At the first Pan American Sports Congress, held in Buenos Aires in 1940, the participants decided that the first games should be held in Buenos Aires in 1942. The plans had to be postponed because of World War II. A second Pan American Sports Congress held in London during the 1948 Summer Olympics reconfirmed Buenos Aires as the choice of host city for the inaugural games, which were held in 1951; the games offered 18 sports. Countries that were part of the Commonwealth of Nations such as Canada did not compete at the first Pan American Games; the second games were held in Mexico. Competitions started on March 12 and included 2,583 athletes from 22 countries, competing in 17 sports; the Pan American Games have been held subsequently every four years. While the inaugural 1951 Games hosted 2,513 participants representing 14 nations, the most recent 2015 Pan American Games involved 6,132 competitors from 41countries. During the games most athletes and officials are housed in the Pan American Games village.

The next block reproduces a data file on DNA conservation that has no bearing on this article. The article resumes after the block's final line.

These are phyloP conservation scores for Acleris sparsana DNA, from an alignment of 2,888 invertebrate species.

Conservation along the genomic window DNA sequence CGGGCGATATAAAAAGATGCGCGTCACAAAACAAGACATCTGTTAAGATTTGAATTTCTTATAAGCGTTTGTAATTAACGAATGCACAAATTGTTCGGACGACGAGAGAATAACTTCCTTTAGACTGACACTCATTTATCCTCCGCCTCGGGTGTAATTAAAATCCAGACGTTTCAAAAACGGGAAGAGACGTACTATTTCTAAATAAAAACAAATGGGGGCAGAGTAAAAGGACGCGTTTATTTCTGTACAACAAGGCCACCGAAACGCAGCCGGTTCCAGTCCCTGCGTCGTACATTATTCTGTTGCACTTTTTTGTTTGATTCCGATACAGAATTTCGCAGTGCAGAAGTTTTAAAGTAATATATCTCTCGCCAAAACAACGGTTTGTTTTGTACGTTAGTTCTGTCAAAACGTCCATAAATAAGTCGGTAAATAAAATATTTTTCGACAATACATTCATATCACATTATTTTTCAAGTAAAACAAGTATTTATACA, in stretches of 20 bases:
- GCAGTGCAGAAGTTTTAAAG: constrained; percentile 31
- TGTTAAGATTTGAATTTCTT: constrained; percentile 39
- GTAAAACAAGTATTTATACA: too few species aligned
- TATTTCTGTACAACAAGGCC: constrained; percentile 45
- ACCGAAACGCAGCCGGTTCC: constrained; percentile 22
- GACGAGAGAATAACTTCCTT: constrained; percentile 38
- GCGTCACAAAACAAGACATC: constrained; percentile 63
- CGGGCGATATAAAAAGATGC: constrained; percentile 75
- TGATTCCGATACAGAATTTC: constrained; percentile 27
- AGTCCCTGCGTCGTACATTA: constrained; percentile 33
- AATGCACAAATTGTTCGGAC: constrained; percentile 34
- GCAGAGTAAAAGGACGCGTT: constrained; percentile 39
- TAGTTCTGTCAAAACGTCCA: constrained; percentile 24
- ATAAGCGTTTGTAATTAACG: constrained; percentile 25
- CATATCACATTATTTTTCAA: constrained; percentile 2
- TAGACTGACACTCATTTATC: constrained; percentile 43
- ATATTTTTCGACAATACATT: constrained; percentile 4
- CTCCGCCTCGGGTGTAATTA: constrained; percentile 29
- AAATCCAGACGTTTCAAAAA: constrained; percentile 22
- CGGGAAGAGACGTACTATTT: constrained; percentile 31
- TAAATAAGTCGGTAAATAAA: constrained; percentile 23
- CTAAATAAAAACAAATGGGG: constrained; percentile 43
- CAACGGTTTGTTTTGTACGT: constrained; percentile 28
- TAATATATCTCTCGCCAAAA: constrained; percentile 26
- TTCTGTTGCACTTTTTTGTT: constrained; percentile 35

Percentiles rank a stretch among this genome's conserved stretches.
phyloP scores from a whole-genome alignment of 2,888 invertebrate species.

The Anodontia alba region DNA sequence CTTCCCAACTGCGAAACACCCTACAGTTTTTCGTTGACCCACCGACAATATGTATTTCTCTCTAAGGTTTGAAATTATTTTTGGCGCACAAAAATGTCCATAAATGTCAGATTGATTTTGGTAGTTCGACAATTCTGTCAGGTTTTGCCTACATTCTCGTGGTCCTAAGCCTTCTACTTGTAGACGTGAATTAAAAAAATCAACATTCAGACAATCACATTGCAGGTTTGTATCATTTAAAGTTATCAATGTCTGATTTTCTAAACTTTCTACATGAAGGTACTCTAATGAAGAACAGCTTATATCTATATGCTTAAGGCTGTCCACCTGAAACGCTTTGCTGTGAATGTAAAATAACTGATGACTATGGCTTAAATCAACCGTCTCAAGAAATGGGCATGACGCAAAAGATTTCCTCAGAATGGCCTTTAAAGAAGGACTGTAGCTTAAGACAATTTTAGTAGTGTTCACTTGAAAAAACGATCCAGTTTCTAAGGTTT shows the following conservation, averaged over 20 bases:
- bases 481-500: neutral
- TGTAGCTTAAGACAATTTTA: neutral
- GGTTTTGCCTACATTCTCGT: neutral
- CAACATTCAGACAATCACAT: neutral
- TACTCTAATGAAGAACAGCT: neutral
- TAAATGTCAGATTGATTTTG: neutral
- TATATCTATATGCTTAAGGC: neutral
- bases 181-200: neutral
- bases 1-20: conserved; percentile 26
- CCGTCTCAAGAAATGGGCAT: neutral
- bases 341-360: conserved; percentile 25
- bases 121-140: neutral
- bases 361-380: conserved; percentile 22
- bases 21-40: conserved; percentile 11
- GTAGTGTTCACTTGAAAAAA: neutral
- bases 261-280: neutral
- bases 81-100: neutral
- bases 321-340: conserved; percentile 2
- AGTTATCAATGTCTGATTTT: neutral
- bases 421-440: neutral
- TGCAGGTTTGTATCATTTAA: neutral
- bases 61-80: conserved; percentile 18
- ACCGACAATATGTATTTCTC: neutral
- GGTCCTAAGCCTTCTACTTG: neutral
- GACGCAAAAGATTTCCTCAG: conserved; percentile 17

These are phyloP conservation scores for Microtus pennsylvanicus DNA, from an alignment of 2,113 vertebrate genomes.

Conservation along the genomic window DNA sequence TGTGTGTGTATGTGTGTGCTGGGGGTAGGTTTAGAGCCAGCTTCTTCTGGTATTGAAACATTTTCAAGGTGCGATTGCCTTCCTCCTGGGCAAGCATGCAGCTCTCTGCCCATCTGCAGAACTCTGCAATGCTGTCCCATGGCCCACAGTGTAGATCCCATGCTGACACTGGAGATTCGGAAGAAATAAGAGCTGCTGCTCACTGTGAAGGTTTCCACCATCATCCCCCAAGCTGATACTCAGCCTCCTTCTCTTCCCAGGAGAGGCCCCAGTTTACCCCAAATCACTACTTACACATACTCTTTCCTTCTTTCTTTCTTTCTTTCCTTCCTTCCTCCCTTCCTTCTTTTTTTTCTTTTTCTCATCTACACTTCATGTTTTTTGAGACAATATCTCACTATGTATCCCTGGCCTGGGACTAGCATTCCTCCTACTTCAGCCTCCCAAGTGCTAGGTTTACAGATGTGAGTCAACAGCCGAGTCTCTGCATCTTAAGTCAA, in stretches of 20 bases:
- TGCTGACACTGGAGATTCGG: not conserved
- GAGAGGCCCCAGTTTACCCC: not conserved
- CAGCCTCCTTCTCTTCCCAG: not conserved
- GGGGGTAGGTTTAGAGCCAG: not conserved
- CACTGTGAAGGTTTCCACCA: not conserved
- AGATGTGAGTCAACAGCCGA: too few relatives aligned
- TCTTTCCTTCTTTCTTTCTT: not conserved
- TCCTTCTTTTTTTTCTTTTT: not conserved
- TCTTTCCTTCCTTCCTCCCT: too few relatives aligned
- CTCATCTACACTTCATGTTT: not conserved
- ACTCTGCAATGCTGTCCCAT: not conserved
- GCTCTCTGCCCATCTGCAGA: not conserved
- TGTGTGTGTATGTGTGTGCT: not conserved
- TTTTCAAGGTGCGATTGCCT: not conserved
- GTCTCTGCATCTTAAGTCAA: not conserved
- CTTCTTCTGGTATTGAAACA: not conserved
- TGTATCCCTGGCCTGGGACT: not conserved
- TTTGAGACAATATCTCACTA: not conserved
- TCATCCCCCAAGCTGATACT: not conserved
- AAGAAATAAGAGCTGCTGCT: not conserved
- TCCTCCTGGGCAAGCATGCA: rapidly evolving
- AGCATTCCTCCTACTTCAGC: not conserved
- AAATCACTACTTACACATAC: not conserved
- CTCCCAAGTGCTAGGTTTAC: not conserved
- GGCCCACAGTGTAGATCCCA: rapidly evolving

This village is intended to be a self-contained home for all the participants. It is furnished with cafeterias, health clinics, locations for religious expression. PASO allows nations to compete that do not meet the strict requirements for political sovereignty that other international organizations demand; as a result and dependencies are permitted to set up their own National Olympic Committees. Examples of this include territories such as Puerto Rico and Bermuda which compete as separate nations despite being under the jurisdiction of another power. There have been attempts to hold Winter Pan American Games throughout the history of the games, but these have had little success. An initial attempt to hold winter events was made by the organizers of the 1951 Pan American Games in Buenos Aires, who planned to stage winter events in the year but dropped the idea due to lack of interest. Reliable winter snow in the Americas is limited to the United States and Canada. Andean winter weather is fickle, higher elevation areas in South America with annual snow lack the infrastructure to host major sporting events.